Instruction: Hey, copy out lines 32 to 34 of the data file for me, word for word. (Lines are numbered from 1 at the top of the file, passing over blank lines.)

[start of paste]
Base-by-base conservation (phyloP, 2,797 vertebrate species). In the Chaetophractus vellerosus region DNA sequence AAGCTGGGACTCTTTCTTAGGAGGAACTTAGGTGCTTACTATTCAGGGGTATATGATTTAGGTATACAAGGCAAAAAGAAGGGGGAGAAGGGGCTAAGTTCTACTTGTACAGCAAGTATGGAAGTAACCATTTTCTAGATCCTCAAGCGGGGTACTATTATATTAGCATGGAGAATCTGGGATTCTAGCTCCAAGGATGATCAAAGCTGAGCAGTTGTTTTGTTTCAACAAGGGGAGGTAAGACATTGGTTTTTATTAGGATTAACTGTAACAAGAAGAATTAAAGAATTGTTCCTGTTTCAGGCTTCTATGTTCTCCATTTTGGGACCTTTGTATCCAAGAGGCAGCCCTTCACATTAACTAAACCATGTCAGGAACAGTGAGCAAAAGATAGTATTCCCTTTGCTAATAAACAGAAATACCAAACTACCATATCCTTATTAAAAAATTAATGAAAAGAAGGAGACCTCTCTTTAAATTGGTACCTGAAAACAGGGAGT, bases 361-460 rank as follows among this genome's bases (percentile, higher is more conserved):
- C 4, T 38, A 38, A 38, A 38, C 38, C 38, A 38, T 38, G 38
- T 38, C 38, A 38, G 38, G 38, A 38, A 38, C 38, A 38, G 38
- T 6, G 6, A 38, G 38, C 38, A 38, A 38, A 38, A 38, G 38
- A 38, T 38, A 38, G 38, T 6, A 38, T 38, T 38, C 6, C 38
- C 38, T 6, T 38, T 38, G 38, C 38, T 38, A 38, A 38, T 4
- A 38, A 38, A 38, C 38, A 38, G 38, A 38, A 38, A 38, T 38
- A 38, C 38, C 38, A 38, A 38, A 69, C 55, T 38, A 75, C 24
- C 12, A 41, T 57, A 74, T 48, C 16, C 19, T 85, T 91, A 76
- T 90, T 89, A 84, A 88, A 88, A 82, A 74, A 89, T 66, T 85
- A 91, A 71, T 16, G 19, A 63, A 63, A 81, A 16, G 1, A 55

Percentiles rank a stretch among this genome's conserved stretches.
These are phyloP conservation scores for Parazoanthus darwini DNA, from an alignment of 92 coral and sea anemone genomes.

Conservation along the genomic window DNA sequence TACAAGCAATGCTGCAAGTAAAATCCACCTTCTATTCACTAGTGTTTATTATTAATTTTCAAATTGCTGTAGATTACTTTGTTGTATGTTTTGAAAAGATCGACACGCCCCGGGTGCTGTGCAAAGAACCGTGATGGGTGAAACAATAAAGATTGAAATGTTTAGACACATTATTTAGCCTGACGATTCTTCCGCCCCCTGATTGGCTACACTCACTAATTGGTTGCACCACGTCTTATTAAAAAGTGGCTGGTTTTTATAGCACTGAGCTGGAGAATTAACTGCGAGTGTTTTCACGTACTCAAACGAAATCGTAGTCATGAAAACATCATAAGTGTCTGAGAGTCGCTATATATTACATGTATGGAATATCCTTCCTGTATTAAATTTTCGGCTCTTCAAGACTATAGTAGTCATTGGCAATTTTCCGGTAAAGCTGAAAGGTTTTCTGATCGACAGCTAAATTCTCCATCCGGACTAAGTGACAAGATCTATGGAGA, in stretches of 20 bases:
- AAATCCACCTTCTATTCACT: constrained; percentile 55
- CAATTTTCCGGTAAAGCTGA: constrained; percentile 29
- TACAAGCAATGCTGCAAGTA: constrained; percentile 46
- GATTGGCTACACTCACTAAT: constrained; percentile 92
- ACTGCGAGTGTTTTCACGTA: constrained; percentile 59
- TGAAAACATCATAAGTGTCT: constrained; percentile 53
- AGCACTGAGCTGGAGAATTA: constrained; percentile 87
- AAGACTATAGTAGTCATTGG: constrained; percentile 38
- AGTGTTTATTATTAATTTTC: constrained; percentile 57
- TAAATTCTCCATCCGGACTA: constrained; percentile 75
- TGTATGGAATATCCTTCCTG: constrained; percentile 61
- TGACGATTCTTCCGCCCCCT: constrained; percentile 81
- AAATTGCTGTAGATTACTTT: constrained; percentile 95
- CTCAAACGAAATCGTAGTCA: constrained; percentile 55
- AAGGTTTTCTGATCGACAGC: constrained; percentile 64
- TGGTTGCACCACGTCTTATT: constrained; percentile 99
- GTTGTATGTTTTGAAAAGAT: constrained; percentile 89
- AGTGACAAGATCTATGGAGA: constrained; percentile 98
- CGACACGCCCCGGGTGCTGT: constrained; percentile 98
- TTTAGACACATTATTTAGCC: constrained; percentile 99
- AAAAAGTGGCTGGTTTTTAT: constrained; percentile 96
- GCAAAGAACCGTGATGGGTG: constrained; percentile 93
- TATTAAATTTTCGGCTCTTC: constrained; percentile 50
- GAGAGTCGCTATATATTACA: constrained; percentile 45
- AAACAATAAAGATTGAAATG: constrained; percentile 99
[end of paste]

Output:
- AGTGACAAGATCTATGGAGA: constrained; percentile 98
- CGACACGCCCCGGGTGCTGT: constrained; percentile 98
- TTTAGACACATTATTTAGCC: constrained; percentile 99